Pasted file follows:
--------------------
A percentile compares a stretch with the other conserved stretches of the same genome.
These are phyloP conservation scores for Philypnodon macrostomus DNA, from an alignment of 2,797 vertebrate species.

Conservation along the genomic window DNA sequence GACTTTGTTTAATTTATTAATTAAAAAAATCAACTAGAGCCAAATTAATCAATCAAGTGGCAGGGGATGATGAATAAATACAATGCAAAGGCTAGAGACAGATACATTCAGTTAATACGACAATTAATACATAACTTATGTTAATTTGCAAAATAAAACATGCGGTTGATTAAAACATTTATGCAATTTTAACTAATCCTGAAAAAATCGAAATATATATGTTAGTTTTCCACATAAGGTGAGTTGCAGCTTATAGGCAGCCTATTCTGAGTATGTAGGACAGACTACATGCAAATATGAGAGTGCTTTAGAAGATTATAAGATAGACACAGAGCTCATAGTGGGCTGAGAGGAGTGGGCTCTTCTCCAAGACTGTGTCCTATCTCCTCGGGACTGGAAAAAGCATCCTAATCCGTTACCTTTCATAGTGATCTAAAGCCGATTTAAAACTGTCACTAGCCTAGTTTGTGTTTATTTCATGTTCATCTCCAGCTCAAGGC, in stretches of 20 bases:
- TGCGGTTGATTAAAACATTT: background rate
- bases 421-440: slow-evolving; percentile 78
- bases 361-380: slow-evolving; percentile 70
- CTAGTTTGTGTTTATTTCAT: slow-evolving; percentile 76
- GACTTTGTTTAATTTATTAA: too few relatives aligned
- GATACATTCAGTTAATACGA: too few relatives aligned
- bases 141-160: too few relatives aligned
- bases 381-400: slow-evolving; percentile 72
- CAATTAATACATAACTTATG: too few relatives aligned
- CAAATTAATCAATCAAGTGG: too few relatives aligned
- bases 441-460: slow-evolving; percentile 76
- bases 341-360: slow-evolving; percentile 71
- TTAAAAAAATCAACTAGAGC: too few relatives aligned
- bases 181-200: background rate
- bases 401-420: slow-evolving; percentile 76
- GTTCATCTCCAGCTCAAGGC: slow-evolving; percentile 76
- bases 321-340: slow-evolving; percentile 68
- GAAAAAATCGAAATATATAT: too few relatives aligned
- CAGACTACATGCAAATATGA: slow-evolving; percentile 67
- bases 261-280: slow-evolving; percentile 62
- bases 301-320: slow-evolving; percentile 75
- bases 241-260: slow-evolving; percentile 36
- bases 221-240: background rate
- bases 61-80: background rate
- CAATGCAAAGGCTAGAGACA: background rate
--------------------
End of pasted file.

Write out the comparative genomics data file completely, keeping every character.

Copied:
A percentile compares a stretch with the other conserved stretches of the same genome.
These are phyloP conservation scores for Philypnodon macrostomus DNA, from an alignment of 2,797 vertebrate species.

Conservation along the genomic window DNA sequence GACTTTGTTTAATTTATTAATTAAAAAAATCAACTAGAGCCAAATTAATCAATCAAGTGGCAGGGGATGATGAATAAATACAATGCAAAGGCTAGAGACAGATACATTCAGTTAATACGACAATTAATACATAACTTATGTTAATTTGCAAAATAAAACATGCGGTTGATTAAAACATTTATGCAATTTTAACTAATCCTGAAAAAATCGAAATATATATGTTAGTTTTCCACATAAGGTGAGTTGCAGCTTATAGGCAGCCTATTCTGAGTATGTAGGACAGACTACATGCAAATATGAGAGTGCTTTAGAAGATTATAAGATAGACACAGAGCTCATAGTGGGCTGAGAGGAGTGGGCTCTTCTCCAAGACTGTGTCCTATCTCCTCGGGACTGGAAAAAGCATCCTAATCCGTTACCTTTCATAGTGATCTAAAGCCGATTTAAAACTGTCACTAGCCTAGTTTGTGTTTATTTCATGTTCATCTCCAGCTCAAGGC, in stretches of 20 bases:
- TGCGGTTGATTAAAACATTT: background rate
- bases 421-440: slow-evolving; percentile 78
- bases 361-380: slow-evolving; percentile 70
- CTAGTTTGTGTTTATTTCAT: slow-evolving; percentile 76
- GACTTTGTTTAATTTATTAA: too few relatives aligned
- GATACATTCAGTTAATACGA: too few relatives aligned
- bases 141-160: too few relatives aligned
- bases 381-400: slow-evolving; percentile 72
- CAATTAATACATAACTTATG: too few relatives aligned
- CAAATTAATCAATCAAGTGG: too few relatives aligned
- bases 441-460: slow-evolving; percentile 76
- bases 341-360: slow-evolving; percentile 71
- TTAAAAAAATCAACTAGAGC: too few relatives aligned
- bases 181-200: background rate
- bases 401-420: slow-evolving; percentile 76
- GTTCATCTCCAGCTCAAGGC: slow-evolving; percentile 76
- bases 321-340: slow-evolving; percentile 68
- GAAAAAATCGAAATATATAT: too few relatives aligned
- CAGACTACATGCAAATATGA: slow-evolving; percentile 67
- bases 261-280: slow-evolving; percentile 62
- bases 301-320: slow-evolving; percentile 75
- bases 241-260: slow-evolving; percentile 36
- bases 221-240: background rate
- bases 61-80: background rate
- CAATGCAAAGGCTAGAGACA: background rate